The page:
When the booms had been rigged and before the first longshoreman commenced to operate the No. 4 hatch winches, a ship's electrician had completed making some adjustment to the control box on the inshore winch. The electrician told the operator, Oliver, that it was all right to use the winch, and a ship's officer was standing by.Shortly thereafter, in moving hatch covers, Oliver noticed that from time to time when he placed the levers in neutral the load would not hold fast. When he commenced to move cargo, he noticed that as the load was stopped in transit it sometimes would "drift" past his target.

A "couple" of drafts had been removed from the hold when orders were given to rig up a "save-all", i.e., a rope net spread between the vessel and the pier to catch cargo which might otherwise fall into the water as it was being moved in a sling from the hold to the pier. Oliver pulled the "save-all" up with the winch, then changed positions with his hatch tender, Harris, in accordance with a practice to rotate positions at fixed intervals. Oliver assisted in tying the "save-all" ropes at the ship's rail, and Hagans at the pier edge. After one draft had been moved, someone called to tighten the "save-all". Hagans was still engaged in tightening one of the ropes when a draft of bags of cocoa beans, weighing about a ton (which was light for the equipment), moved over the rail of the ship. Oliver had previously signalled for the draft to come out of the hold, and would have preceded the draft to the rail, except for the fact that he stumbled over a padeye welded to the ship's deck. Seeing Hagans bent over near the edge of the pier, Oliver signalled the winch operator to stop the draft and called to Hagans. The draft was then moving at its slowest speed and was about twelve to fifteen feet above the pier. The winchman immediately moved the levers into neutral, and a click was heard. However, the load "drifted" down, five or six feet of cable running off the winch drum, striking Hagans about the head and shoulders as he was about to stand up. The draft came to rest about three feet avove the pier. The time of the accident was about 3:30 o'clock p.m.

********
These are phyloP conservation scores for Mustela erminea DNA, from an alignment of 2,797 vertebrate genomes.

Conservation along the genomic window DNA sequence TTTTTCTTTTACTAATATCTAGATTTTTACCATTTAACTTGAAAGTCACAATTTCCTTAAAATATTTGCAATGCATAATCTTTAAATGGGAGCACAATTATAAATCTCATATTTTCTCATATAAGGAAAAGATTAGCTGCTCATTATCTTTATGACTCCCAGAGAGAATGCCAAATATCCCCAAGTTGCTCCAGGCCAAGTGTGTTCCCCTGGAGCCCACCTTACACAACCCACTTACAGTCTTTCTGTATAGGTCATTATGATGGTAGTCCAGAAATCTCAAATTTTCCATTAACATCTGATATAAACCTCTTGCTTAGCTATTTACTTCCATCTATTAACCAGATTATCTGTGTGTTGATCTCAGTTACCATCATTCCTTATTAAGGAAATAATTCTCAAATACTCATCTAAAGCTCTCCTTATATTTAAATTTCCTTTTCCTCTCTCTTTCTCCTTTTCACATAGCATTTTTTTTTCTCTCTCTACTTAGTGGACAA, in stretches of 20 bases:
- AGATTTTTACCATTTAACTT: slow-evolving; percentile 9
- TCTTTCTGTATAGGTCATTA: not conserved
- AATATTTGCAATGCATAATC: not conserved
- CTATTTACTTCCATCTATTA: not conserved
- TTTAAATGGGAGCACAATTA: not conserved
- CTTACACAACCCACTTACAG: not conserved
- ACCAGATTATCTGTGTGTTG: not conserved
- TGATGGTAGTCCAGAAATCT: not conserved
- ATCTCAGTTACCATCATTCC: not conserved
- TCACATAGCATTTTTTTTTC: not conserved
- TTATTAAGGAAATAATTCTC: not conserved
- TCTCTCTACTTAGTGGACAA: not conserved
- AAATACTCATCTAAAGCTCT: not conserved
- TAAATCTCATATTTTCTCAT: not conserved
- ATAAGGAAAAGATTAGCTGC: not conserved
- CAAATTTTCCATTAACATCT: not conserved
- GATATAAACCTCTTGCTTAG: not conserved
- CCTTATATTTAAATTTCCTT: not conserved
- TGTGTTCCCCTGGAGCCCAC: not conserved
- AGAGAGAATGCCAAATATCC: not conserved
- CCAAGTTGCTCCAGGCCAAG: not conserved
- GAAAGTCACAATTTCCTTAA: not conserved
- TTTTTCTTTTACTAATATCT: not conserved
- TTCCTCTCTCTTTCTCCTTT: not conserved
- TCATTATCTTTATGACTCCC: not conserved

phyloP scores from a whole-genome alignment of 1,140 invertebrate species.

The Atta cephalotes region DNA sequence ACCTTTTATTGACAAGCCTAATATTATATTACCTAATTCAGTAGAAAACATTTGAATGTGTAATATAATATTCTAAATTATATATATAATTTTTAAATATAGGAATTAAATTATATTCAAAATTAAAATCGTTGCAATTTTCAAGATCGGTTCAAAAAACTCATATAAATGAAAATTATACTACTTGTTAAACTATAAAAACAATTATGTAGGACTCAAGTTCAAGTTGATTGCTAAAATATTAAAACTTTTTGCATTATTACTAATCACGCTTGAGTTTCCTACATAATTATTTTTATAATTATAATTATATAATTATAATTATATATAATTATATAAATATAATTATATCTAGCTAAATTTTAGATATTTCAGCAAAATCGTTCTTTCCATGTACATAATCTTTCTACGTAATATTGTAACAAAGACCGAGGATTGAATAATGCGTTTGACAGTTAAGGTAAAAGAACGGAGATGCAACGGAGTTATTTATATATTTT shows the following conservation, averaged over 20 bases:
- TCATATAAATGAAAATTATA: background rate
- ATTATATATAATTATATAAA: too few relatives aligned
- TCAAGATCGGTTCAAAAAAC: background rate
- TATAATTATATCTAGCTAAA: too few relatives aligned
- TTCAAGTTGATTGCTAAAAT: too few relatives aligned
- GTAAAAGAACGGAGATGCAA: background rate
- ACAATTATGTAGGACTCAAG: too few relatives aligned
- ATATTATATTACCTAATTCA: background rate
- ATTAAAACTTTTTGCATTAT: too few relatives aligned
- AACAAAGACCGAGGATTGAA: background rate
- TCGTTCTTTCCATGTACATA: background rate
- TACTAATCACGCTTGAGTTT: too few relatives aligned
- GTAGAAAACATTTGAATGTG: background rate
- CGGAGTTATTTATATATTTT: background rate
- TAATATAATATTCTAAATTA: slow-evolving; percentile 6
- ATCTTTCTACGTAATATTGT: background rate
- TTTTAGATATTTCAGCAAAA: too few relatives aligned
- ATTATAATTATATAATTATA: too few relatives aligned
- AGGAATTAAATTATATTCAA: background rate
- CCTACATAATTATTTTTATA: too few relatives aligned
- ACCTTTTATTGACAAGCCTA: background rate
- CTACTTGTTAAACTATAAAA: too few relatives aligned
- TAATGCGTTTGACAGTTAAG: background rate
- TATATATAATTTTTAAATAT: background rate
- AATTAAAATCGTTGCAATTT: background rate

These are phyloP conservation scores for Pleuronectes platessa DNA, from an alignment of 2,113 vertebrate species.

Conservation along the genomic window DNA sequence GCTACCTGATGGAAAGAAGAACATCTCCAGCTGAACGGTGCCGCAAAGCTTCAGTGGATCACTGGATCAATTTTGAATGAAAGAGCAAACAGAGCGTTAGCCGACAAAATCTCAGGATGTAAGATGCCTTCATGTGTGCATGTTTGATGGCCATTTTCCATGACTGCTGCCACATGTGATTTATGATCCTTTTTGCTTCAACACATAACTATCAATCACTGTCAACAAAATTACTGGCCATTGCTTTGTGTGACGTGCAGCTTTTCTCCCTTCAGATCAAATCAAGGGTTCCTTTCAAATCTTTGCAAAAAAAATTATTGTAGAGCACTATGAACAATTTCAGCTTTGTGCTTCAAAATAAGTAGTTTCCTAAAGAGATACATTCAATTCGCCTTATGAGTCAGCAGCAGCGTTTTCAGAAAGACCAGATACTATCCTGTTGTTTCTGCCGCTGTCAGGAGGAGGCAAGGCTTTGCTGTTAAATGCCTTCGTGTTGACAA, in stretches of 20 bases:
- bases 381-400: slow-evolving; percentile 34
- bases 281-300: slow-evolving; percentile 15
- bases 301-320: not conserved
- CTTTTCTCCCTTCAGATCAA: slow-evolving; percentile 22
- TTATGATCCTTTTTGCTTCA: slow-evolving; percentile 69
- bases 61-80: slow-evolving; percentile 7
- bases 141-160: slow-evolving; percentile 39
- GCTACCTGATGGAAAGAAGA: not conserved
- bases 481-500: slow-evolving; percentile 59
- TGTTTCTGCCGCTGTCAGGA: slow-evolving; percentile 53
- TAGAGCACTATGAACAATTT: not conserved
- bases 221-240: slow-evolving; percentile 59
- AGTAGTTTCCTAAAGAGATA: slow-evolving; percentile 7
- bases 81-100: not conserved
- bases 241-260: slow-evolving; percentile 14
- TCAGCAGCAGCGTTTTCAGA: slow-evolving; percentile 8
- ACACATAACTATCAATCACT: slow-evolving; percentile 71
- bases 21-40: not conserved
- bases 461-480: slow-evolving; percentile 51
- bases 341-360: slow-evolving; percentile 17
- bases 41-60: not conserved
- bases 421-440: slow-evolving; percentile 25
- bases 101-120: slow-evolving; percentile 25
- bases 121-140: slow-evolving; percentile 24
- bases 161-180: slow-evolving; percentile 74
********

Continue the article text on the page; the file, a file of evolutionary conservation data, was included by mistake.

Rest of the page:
Oliver told one of his fellow workers that the winches were not "acting right" soon after he commenced to use them, and after he finished his turn at the winches, which was just before the accident, he told his hatch foreman, Collick.Harris noticed that there was a "drift" of four to five feet after he took over the winches. There was evidence that in the normal use of a winch it sometimes "drifted" because the automatic brake became loose, and that the ship's electrician would make repairs. In this instance, after the accident the ship's electrician made some repairs to the winch involved, but there was still some drift.

The winches were ship's equipment, maintained and repaired by the ship's personnel. The contract between Farrell and Lavino required the ship to supply to Lavino adequate winches in good order. There was evidence, too, that the obligation to repair the winches was upon the ship, and that the stevedores were not permitted to make repairs.

The jury, immediately prior to returning its verdict, submitted to the district judge the following questions:

"1.If we conclude that the winches were defective and were the principal cause of the accident and the employees of Lavino only incidentally negligent must the verdict between Farrell ...